• If secure remote access is not possible, users must only remove or copy personal or sensitive data from the organisation or authorised premises if the storage media, portable or mobile device (e.g. laptop, memory stick) is encrypted and is transported securely for storage in a secure location
  • Users must securely delete personal or sensitive data when it is no longer required.
  • The school will also encrypt personal data that is transmitted between systems, applications or locations (known as data in transit). Secure transmission of data relies on encryption, authorisation and authentication.

4. Potential security risks and logging of data loss

  • Only named staff have access to protected data
  • Class registers taken through SIMs – staff have limited access to data
  • SIMs and other data are backed up by the server
  • Computers in school will be kept up to date with the latest security software. Computers and systems at teachers’ homes also requires security software for them to use remote access or work or use encrypted information on mobile, media and portable devices.
  • Server password is protected – only named staff have access to it.
  • Security incidents will be logged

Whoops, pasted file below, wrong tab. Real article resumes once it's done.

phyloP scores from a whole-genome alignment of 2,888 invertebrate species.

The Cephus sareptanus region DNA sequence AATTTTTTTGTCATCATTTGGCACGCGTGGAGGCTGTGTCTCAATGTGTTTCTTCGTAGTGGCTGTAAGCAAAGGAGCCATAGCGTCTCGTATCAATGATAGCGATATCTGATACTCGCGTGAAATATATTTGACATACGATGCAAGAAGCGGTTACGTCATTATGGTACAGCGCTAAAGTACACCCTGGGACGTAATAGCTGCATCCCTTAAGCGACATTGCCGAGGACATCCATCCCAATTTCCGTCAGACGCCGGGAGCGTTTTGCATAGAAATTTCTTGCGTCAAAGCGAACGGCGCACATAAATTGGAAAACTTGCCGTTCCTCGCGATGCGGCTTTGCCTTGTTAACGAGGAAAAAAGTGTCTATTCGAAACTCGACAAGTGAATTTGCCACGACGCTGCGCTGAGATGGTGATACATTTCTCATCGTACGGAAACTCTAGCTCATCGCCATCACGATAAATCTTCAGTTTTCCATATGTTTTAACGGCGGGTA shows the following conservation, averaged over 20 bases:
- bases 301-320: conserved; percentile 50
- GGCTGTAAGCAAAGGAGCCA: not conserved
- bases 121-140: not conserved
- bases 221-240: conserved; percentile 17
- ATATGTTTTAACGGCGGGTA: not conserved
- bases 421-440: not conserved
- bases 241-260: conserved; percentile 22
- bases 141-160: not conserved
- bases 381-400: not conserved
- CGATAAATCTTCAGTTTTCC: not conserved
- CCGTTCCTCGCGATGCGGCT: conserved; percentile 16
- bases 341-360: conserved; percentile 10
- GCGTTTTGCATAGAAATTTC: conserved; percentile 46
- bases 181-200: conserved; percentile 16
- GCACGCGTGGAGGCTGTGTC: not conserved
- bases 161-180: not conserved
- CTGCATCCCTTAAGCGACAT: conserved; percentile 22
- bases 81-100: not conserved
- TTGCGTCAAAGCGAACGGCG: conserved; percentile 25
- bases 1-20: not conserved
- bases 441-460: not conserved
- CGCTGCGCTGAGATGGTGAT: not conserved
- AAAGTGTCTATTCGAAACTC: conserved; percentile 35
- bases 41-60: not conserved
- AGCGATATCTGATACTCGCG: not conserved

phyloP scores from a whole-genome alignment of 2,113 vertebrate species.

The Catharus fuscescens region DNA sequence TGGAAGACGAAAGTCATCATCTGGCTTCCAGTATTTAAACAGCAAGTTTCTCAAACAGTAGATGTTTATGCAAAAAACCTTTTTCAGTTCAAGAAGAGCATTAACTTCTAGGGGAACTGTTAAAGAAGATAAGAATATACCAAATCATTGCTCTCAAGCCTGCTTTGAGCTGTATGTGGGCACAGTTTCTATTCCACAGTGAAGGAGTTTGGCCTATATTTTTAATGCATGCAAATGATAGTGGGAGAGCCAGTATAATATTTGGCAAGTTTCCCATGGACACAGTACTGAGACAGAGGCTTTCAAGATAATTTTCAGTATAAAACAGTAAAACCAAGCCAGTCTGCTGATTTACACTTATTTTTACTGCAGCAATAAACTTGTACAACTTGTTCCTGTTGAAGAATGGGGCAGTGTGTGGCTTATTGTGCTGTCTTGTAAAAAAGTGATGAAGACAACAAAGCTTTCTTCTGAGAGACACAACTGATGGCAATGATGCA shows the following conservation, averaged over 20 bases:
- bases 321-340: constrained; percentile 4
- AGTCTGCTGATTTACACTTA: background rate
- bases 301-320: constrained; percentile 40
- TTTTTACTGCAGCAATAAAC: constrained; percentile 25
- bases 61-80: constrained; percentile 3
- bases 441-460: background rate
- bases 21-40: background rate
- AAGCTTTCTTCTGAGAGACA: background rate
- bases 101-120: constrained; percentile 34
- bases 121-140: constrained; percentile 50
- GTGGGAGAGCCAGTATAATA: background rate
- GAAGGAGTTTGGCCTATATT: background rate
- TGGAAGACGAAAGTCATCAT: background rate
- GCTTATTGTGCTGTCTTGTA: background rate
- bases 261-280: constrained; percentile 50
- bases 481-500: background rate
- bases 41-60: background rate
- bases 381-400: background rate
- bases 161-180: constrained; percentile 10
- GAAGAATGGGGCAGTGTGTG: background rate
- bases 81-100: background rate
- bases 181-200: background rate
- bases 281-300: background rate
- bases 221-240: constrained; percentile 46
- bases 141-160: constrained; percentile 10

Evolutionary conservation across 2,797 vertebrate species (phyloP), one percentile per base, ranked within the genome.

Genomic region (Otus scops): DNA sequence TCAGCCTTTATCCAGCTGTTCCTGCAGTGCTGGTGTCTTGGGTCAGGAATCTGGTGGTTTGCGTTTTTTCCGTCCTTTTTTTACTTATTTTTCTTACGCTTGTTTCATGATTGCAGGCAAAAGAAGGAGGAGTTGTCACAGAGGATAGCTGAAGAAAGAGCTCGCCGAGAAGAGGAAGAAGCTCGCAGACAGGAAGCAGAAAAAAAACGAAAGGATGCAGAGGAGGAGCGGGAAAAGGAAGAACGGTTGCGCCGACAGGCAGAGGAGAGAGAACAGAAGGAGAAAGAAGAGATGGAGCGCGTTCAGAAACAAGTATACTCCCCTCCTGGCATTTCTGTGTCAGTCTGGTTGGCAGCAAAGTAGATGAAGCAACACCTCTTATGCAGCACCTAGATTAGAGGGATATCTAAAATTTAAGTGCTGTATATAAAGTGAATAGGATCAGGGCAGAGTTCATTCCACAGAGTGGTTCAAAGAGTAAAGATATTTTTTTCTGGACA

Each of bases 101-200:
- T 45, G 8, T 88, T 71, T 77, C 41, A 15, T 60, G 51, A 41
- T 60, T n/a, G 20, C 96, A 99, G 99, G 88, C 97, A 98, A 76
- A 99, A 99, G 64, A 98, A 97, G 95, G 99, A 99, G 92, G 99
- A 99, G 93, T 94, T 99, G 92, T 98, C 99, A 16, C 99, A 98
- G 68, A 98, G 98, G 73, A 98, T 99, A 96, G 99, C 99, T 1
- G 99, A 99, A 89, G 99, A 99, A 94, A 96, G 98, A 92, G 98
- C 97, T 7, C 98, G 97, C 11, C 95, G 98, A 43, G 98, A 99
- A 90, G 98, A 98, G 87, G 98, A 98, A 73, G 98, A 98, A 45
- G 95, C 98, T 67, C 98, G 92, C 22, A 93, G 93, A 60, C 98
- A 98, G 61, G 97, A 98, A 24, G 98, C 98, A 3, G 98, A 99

5. Data Checking

  • The school will issue regular reminders to staff and parents to ensure that personal data held is up-to-date and accurate.
  • Any errors discovered would be rectified and, if the incorrect information has been disclosed to a third party, any recipients informed of the corrected data.

6. Data Disclosures

  • Personal data will only be disclosed to organisations or individuals for whom consent has been given to receive the data, or organisations that have a legal right to receive the data without consent being given.

7. Responsibility for Data Protection

  • The Senior Information Risk Owner (SIRO) has the following responsibilities:They own the information risk policy and risk assessment; They appoint the Information Asset Owners (IAOs); They act as an advocate for information risk management.The named SIRO is Julie Petty.
  • The Information Asset Owner (IAO) has the following responsibilities: to know what information is held, and for what purposes; know how information will be amended or added to over time; know who has access to the data and why; know how information is retained and disposed off. The named IAO is Fiona Wilson.